Inside the room were several glass cases, several feet by several feet, all the same size. Each wall was covered in them, and there were hundreds more running in maze-like formations throughout the center of the room. Some glass cases were dark, while others had light emanating from them.

The astronaut walked to one and looked into it. Inside, he saw what looked like a desert landscape. However, he couldn’t make sense of it, because instead of it appearing as something set down in the case, it looked more like a TV display. The landscape was seen from a few hundred feet above the ground, and on the desert floor, several large, ant-like beings crawled along the shifting sands.

He turned away, fear and confusion pulling on his stomach. He looked at another glass case, and in the same type of view as the first, he saw a bustling city, not too different-looking from New York City or Chicago, but instead of humans walking on the streets, grey-skinned beings that slithered along on tentacles moved about.

“Beautiful, is it not?” came a voice behind the man. The astronaught turned and saw a man several feet taller than him dressed in a grey pinstripe suit. His black hair was slicked back, and he was clean-shaven. “They are called the Durmas.” His voice was low, but warm and caring.

“I’m sorry…” the astronaut said weakly. “I don’t understand.”

“Those beings that you see in that case there, that you were just looking at. They call themselves Durmas, just as your people call yourselves Humans.” The man in the suit stuck out his hand. “You may call me the Observer. I have not seen one of your kind here in a long time.”

The astronaut took the Observer’s hand and shook. The astronaut felt odd, looking up so far to meet the Observer’s eyes.

“What is this place?” the astronaut asked.

“Hm,” the Observer said. “I have answered that question exactly three thousand, eight hundred and seventeen times, and I still find it hard to decide each time what the answer is. I suppose this time, I will go the easy way and call it The Observatory.”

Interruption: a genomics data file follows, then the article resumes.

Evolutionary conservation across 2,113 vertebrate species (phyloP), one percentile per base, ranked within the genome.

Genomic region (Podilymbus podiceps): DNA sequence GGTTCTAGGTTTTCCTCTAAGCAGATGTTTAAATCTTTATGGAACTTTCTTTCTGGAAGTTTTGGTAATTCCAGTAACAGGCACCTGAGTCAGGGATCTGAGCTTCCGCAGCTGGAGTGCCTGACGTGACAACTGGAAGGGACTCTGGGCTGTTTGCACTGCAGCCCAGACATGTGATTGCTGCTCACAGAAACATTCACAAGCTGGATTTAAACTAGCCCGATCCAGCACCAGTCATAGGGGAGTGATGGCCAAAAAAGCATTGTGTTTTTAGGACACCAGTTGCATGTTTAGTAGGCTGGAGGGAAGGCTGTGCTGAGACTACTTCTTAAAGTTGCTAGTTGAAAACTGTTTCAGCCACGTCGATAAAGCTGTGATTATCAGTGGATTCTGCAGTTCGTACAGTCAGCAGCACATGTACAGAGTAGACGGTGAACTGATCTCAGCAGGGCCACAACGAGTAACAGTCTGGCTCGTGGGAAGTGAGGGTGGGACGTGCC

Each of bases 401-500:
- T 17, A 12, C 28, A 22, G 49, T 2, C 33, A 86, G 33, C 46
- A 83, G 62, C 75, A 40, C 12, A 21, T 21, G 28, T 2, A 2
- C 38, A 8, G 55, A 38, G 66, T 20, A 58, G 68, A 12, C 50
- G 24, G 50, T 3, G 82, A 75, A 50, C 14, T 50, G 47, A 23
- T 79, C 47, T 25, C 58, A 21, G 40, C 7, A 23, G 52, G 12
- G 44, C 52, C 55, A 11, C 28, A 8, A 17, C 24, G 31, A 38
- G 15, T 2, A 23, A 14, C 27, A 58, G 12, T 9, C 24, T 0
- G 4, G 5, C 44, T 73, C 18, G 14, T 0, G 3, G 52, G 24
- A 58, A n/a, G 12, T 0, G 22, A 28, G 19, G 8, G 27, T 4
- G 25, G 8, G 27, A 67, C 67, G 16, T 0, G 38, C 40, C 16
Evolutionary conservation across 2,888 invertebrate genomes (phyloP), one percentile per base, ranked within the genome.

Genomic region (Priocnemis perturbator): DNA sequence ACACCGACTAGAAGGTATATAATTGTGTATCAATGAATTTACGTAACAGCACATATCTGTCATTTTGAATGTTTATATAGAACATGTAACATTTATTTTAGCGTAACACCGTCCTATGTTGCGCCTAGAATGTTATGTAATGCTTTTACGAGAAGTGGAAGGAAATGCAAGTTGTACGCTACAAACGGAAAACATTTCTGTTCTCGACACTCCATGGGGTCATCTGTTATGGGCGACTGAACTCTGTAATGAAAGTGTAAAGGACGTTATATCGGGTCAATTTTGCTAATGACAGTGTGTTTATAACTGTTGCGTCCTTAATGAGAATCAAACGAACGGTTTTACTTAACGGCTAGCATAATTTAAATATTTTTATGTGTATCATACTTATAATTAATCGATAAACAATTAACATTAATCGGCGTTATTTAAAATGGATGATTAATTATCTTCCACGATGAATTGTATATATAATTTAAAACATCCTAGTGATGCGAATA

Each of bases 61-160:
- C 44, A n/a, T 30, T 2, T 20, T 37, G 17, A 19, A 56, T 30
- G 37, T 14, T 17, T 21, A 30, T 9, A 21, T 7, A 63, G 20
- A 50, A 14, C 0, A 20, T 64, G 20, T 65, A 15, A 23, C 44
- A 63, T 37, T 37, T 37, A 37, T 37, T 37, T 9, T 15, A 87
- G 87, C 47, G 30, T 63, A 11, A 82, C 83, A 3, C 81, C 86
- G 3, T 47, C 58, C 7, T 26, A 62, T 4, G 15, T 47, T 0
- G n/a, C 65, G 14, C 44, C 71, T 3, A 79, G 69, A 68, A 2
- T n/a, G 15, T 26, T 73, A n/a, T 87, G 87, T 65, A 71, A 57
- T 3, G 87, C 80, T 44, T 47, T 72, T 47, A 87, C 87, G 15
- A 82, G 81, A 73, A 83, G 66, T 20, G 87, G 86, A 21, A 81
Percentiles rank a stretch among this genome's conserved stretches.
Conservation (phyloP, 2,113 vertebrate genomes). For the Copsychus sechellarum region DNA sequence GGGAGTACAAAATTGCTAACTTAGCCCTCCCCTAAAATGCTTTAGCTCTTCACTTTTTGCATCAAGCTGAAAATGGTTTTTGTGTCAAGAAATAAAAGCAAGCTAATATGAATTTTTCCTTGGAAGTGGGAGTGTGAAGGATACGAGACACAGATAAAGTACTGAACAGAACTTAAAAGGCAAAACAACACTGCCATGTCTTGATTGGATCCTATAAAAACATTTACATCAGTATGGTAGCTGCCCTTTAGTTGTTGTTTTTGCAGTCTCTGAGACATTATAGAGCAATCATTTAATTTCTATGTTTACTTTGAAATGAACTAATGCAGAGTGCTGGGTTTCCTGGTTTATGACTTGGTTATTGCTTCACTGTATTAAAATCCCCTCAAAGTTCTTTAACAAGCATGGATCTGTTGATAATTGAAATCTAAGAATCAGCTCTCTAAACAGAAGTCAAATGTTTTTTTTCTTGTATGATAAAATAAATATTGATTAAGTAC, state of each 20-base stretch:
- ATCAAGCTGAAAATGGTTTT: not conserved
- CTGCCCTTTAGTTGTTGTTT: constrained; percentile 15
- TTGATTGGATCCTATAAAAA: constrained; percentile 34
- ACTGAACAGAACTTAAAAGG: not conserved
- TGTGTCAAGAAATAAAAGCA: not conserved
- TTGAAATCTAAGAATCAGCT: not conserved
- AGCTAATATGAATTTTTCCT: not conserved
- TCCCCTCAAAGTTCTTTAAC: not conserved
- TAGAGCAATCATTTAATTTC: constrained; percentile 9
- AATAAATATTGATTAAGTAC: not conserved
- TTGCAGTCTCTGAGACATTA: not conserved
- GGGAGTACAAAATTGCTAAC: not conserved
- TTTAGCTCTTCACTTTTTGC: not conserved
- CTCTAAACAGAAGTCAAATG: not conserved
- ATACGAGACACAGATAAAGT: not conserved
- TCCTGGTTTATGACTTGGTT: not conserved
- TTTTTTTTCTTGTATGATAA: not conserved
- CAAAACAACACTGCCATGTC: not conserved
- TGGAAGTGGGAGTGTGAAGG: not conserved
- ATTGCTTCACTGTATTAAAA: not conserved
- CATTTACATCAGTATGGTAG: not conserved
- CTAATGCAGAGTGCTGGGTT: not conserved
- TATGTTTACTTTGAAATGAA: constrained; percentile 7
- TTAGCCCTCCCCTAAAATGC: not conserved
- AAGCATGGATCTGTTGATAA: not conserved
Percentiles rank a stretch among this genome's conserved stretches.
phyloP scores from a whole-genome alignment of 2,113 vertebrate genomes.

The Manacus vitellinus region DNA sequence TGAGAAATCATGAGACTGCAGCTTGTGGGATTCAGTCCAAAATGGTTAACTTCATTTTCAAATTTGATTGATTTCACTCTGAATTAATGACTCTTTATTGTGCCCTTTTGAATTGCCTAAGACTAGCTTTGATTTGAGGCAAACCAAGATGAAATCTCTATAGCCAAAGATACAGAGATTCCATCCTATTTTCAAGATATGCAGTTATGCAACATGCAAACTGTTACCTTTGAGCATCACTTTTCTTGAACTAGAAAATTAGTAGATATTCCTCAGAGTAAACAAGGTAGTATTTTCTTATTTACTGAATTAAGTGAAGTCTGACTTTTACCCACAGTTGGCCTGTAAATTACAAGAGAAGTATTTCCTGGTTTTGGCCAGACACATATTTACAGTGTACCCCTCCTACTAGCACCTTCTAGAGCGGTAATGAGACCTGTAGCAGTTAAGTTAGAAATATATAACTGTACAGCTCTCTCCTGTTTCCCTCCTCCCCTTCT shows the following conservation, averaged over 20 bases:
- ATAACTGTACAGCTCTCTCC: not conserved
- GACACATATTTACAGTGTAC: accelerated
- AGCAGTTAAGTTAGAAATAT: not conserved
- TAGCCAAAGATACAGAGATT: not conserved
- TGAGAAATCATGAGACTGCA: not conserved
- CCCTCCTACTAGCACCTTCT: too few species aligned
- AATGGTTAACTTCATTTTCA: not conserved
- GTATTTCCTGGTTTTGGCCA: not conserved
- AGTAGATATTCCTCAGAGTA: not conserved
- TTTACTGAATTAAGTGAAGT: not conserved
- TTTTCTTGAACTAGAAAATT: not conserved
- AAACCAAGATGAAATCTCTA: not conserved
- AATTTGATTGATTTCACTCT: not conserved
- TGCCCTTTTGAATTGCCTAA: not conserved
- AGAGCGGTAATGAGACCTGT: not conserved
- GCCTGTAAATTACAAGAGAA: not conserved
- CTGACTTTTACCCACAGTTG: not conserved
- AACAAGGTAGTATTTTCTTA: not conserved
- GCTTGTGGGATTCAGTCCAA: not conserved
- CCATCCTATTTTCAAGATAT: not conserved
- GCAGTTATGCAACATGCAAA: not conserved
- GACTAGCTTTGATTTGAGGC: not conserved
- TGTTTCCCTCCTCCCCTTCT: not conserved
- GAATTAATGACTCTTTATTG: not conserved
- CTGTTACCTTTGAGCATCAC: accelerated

The astronaut looked around. In each case, he could see either a landscape, a planet seen from space, or an entire galaxy. He then looked back to the Observer.

“So, who are you, then?” asked the astronaut.

“I am the one who created the universe and everything in it.” He began to walk away, but slowly, silently beckoning the astronaut to walk with him. He clasped his hands behind his back and looked in the glass cases as he passed. After a moment, the astronaut followed.

“Are… Are you God?” the astronaut asked, incredulous.

“Not as you would know it, no,” the Observer said, a smile on his face. “I created the universe and your Earth, as you believe God did. However, I did not do the other things you believe he did.”

“What do you mean?”

“I am not the God you have read of in your Bible, or Allah you have read of in your Quran. I did create all you know and see, but I never have listened to your prayers and desires. I have never taken your curses to heart, and I have never spoken to those who claim to have been contacted by a God above. I did tell Abraham to kill his son, nor did I send Jesus to your world.”

The astronaut glanced at a glass case that showed a planet entirely covered in ice. “Why don’t you? Listen to prayers, I mean. Is it that you can’t?”

“I can. I hear them all the time, if I choose to. And I certainly could do what people ask of me.”

“So why don’t you?”

The Observer glanced at him, an amused smile on his face. “Many reasons. There are more beings in the universe asking for things than I have the chance to hear. In the time it would take me to grant one wish, several billion more would pile up. As well, some wishes are beyond what is fair, and would tamper with another being’s free will. I could not do everything all beings in the universe wanted and make all happy, so I choose instead to do nothing.” He looked at a case that showed a jungle inhabited by monkey-like creatures with hundreds of limbs. They danced from branch to branch, calling out to each other, but the glass cases didn’t seem to convey any sound.